Infrared with the Fujifilm X-T1 and 35mm

I typically limit using an infrared filter to the winter season. While I like the blackened skies and crisp and contrasty whites and grays of infrared, I find the green => white rendering of foliage a forced distraction. Winter allows shooting infrared and producing very dramatic, but still natural looking, B&W images. Spring and summer infrared looks unnatural.    

But perhaps that is the point. Over the past week I re-discovered infrared and embraced the unnatural, dream-like quality of the images it produces. 

House in Pawtuxet Village framed by "frosted" foliage
I used to own micro-four thirds cameras and lenses and shot with an infrared filter. I found the blackened viewfinder, manual focusing, and long exposures technically exhilarating and, at the same time, a hassle. To make the process easier, I sent a Panasonic GX1 to LifePixel.com for infrared conversion. However, after I had the camera converted, the process perhaps became too easy, and once the novelty of an infrared converted camera wore off, I stopped using it. Eventually I sold the converted GX1, along with all my other micro fourth thirds gear.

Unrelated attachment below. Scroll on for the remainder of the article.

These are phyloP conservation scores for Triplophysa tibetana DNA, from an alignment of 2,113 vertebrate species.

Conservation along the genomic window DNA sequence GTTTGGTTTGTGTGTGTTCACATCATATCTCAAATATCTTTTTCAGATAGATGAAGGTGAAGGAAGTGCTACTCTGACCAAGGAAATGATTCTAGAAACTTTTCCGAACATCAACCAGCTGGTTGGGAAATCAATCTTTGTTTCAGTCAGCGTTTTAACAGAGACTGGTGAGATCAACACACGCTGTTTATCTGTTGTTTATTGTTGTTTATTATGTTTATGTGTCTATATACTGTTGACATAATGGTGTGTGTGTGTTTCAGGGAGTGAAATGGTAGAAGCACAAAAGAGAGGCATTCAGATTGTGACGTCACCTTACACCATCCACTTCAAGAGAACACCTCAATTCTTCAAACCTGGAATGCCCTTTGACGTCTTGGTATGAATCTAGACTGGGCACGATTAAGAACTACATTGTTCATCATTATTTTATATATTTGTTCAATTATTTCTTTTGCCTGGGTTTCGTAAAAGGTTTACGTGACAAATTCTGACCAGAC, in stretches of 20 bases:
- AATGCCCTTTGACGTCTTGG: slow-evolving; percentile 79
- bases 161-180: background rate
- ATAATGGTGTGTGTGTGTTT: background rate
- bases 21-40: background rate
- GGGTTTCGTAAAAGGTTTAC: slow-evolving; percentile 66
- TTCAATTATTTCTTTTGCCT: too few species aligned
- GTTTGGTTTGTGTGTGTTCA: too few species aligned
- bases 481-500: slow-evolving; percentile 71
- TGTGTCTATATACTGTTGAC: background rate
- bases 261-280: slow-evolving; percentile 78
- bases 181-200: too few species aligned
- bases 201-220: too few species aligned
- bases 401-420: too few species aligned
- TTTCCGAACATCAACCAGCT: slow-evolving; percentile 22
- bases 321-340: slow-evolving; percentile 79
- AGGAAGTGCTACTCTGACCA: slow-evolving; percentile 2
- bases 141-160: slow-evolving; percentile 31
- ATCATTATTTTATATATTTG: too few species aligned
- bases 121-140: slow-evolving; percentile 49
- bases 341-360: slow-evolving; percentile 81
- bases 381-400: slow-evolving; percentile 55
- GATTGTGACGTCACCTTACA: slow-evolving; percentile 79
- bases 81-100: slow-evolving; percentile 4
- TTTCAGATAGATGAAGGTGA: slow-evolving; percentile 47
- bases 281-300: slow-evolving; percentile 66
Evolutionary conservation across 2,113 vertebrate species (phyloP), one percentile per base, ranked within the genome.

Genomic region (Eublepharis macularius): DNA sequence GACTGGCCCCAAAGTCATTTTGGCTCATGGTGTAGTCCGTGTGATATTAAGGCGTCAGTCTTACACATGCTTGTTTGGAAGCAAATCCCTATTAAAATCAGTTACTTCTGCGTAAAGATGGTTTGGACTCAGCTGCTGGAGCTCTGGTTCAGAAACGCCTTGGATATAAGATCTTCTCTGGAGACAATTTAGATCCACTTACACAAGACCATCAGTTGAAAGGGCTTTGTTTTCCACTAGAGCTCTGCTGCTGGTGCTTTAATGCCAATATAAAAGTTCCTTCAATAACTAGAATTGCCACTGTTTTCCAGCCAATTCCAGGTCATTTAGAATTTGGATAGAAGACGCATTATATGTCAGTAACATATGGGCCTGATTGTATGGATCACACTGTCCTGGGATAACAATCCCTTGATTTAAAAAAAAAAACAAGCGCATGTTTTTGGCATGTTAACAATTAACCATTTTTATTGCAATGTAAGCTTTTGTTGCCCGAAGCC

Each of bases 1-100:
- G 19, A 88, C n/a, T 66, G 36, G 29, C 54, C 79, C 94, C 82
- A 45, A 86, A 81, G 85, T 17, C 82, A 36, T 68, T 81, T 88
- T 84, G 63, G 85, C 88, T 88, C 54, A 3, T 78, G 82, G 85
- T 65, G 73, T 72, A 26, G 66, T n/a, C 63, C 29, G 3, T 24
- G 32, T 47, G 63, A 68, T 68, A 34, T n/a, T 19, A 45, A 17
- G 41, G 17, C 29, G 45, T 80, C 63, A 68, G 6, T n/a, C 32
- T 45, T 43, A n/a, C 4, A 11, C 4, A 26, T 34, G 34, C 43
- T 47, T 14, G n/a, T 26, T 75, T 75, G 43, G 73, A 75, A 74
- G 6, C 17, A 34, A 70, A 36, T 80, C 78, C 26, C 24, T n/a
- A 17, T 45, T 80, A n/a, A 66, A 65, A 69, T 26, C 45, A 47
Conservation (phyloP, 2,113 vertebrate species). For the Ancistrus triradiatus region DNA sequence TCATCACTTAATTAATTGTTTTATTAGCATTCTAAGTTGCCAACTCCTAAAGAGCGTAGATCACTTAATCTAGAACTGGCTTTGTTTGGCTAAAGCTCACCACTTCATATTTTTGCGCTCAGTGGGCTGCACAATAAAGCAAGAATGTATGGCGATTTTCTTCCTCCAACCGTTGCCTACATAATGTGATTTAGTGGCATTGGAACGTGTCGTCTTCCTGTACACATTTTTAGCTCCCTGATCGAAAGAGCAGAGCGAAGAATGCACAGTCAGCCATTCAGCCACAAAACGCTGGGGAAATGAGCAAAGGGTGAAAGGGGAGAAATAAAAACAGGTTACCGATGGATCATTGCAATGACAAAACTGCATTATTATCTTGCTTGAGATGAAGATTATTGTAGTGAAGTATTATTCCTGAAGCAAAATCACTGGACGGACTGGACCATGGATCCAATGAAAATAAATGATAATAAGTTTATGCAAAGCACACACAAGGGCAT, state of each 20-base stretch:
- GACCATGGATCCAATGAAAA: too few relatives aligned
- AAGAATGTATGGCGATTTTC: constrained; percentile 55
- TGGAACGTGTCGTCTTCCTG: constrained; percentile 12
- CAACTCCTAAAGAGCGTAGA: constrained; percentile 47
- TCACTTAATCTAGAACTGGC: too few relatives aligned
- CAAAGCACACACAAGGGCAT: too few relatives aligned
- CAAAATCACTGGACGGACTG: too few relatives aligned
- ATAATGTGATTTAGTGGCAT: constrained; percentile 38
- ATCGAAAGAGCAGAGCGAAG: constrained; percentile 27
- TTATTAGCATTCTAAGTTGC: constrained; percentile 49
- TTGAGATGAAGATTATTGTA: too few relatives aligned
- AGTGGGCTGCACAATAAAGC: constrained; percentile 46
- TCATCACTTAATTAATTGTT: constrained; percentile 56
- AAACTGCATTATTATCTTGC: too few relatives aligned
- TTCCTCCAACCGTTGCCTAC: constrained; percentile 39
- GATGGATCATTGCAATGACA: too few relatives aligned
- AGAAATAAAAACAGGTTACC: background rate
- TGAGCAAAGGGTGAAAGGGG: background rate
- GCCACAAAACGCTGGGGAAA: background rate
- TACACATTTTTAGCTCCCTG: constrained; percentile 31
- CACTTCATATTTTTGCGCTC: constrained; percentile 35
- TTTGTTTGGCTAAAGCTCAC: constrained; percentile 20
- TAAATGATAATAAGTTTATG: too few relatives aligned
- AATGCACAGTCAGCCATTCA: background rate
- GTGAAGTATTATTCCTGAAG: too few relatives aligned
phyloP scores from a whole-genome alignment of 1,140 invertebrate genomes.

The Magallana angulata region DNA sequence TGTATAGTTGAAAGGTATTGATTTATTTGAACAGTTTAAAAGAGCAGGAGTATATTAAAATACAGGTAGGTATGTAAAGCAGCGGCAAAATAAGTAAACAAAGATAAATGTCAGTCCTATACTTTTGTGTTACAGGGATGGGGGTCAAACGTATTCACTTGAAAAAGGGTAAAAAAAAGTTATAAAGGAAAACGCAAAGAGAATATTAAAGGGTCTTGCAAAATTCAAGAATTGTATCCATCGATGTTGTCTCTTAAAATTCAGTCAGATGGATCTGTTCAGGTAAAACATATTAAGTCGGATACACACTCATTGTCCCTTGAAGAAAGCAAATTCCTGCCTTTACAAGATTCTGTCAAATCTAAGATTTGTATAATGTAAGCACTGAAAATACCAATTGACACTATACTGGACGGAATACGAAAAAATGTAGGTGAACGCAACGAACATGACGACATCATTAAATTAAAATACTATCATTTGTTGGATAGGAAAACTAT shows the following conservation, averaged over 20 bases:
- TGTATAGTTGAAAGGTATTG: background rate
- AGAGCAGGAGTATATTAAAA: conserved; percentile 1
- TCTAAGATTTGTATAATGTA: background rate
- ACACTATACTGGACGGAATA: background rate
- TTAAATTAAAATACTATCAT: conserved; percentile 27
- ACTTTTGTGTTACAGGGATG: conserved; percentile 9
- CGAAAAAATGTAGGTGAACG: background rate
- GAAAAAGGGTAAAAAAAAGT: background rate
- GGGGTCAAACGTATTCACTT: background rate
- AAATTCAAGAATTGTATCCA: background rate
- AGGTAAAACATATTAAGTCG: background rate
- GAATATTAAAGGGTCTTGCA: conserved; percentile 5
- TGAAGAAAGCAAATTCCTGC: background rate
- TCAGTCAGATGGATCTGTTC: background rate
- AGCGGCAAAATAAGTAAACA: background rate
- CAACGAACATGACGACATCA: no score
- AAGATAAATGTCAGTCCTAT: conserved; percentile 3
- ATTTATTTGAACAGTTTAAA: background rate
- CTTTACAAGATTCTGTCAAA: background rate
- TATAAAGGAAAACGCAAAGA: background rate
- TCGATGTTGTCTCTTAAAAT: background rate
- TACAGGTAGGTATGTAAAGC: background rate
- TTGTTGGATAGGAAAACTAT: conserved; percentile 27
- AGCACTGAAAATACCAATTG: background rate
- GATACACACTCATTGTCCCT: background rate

Last week I discovered the Fujifilm X-T1 is a joy to use for infrared. Even with the severe light reduction caused by the mounted infrared filter, the X-T1's viewfinder adjusted and did not blacken out. Even with the light shift to the infrared spectrum, the Fuji still locked focus. In other words, I could look through the viewfinder and auto-focus as normal. I also set the camera to shoot in jpeg using the B&W(R) film simulation so I had a "what you see is what you get" preview of the infrared image the camera produced. 

I used the XF 35mm f/1.4. The 35mm is known for its extreme sharpness and the infrared filter, even my cheap Opteka, does not change this. Additionally the 35mm is "infrared ready" and displays no circular bright areas, or hotspots. With an infrared filter mounted, the exposures are quite a but slower so I used a compact Sirui travel tripod and an electronic remote release to complete my infrared package.

Stillhouse Cove, Cranston RI
Reeds at Stillhouse Cove with Providence in the distance
Ducks in Pawtuxet Cove
Cogshell Tower and rocks at Jenks Park in Central Falls, Rhode Island.
Central Falls City Hall

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